Single-walled carbon nanotubes have been highly touted for their potential as novel delivery agents for cancer detection and therapeutic agents. Now, a team of investigators from six institutions have created a multifunctional carbon nanotube that can detect and destroy an aggressive form of breast cancer.
HER2 is one of a family of genes that help regulate the growth and proliferation of human cells. Normal cells have two copies of HER2, but about 20 to 25 percent of breast cancers consist of cells have multiple copies of the gene, resulting in the overproduction of a HER2-encoded protein that is associated with particularly fast growing and difficult to treat tumors. About 40,000 women in the United States are diagnosed annually with this form of breast cancer.
In a paper published in the journal BMC Cancer, the team led by Huixin He, Ph.D., of Rutgers University, and Yan Xiao, Ph.D., of the National Institute of Standards and Technology (NIST), described how it created the new dual-purpose nanostructure by attaching an anti-HER2 antibody to short carbon nanotubes. But rather than use a human anti-HER2 antibody, the investigators used an antibody raised in chickens. The distinct genetic differences between avian and human species enabled the chicken antibody to react strongly with the target protein expressed on tumor cells while ignoring normal cells with other human proteins.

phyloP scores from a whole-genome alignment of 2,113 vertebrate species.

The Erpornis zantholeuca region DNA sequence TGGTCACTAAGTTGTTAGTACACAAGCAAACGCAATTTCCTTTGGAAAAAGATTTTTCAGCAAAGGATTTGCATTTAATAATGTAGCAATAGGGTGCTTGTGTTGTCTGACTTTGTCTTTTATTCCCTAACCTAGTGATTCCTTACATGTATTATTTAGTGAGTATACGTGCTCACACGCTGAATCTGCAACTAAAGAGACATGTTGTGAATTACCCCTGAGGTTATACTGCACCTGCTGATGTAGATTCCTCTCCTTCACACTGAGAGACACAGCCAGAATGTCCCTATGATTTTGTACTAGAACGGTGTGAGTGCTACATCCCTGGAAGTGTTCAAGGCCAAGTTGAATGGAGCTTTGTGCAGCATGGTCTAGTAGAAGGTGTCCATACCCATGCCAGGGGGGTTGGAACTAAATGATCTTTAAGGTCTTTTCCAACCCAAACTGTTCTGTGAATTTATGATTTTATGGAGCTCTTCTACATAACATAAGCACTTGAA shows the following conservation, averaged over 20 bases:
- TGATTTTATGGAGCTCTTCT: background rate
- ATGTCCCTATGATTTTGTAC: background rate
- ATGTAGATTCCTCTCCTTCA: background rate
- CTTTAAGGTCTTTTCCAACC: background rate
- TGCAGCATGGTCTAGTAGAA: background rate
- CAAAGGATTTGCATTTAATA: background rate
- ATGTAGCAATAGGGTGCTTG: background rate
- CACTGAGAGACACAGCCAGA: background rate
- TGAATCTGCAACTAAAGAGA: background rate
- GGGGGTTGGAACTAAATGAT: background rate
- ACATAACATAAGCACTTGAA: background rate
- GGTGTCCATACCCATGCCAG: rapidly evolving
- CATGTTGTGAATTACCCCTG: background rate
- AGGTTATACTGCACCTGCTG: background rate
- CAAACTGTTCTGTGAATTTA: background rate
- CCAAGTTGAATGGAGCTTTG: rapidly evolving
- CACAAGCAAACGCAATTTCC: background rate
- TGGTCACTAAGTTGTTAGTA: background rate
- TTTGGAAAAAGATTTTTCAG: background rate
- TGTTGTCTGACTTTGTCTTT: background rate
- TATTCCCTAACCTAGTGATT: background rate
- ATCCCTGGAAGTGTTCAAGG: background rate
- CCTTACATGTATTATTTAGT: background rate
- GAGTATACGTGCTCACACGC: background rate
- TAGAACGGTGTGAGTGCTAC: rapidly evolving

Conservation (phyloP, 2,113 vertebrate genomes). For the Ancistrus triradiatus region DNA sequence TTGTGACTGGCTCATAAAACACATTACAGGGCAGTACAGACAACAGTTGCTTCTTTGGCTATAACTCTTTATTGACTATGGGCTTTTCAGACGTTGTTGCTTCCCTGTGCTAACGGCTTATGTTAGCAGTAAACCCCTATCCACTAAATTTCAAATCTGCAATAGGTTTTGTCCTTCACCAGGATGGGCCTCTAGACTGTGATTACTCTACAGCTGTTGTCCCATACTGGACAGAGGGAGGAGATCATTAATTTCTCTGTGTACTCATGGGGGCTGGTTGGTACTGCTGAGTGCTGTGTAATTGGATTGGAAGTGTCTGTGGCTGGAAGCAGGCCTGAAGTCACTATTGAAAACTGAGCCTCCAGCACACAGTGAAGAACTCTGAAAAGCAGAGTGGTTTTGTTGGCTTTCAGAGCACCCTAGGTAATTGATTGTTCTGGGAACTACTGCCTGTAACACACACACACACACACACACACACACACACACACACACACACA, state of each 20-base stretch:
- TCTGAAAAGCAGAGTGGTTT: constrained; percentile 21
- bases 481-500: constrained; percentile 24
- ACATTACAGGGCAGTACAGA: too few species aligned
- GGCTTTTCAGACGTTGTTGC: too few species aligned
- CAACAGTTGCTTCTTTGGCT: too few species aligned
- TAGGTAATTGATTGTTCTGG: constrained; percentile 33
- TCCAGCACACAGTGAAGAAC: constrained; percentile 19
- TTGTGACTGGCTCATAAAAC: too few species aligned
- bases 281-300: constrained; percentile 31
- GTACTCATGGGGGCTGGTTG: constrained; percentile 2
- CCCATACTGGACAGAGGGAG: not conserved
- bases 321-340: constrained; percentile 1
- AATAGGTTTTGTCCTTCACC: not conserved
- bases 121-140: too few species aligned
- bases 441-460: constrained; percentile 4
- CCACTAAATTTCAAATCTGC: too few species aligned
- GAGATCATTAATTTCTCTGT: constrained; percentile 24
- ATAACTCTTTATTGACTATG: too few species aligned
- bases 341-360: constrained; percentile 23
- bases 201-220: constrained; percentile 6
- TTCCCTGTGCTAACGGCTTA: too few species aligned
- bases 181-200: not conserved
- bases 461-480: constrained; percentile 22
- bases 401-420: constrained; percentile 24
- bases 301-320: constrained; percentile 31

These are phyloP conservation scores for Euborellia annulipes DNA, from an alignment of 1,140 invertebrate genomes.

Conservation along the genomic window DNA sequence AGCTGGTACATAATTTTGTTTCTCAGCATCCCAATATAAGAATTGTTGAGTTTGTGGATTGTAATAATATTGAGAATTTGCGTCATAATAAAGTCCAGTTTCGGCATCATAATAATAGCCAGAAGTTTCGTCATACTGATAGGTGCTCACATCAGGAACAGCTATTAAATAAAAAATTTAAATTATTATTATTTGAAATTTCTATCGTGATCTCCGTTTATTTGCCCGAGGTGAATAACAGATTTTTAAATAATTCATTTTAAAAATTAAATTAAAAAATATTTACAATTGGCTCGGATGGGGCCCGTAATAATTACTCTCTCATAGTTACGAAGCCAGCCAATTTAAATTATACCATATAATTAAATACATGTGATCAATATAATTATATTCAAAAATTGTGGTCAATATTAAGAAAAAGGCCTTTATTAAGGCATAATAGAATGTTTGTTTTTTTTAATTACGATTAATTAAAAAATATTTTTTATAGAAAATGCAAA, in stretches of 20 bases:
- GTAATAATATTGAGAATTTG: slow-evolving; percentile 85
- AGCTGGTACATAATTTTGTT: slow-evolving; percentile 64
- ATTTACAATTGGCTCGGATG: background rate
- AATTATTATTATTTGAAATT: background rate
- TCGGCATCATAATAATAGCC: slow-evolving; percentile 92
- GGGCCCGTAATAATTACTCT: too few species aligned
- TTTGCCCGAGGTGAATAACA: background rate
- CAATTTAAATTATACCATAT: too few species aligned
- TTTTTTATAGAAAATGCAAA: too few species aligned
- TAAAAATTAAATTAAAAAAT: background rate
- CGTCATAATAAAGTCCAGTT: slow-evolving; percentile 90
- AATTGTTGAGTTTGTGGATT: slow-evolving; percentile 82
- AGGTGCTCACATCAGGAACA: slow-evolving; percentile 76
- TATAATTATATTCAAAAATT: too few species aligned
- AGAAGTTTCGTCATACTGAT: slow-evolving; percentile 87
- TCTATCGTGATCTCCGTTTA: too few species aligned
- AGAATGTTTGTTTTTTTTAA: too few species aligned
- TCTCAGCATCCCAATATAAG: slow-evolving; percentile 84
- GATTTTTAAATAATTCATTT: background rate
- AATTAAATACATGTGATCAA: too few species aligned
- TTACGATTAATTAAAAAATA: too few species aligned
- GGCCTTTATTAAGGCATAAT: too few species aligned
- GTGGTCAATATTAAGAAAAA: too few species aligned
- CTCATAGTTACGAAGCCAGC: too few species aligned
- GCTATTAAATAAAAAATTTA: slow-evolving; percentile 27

The investigators then took advantage of two unique optical properties of carbon nanotubes to detect and then destroy HER2 breast cancer cells. Near-infrared laser light at a wavelength of 785 nanometers reflects intensely off the nanotubes, and this strong signal is easily detected by a technique called Raman spectroscopy. Increase the laser light's wavelength to 808 nanometers and it will be absorbed by the nanotubes, incinerating them and anything to which they're attached—in this case, the HER2 tumor cells.
The experiment described in the BMC Cancer paper was conducted in laboratory cell cultures. Using the HER2 antibody-nanotube complex to selectively identify and target HER2 tumors resulted in a nearly 100 percent eradication of the cancer cells while nearby normal cells remained unharmed. In comparison, there only was a slight reduction in cancer cells for cultures treated with anti-HER2 antibody alone.
The next step for the research team is to conduct mouse trials of the antibody-nanotube complex to see if the dramatic cancer-killing ability works in animals as well as it does in the lab. In a separate but related project, the team hopes to use a nanotube-antibody combination against another tumor cell protein, MUC4, to treat pancreatic cancer.
The research, which is detailed in a paper titled, "Anti-Her2IgY antibody-functionalized single-walled carbon nanotubes for detection and selective destruction of breast cancer cels," was funded under an interagency agreement between NIST and the National Cancer Institute (NCI). Along with scientists from NIST and Rutgers, the research team included members from Cornell University, the New Jersey Institute of Technology, NCI and Translabion, a private company located in Clarksburg, Md. This paper is available at no charge at the journal's Web site.
Source: National Cancer Institute; January 2010
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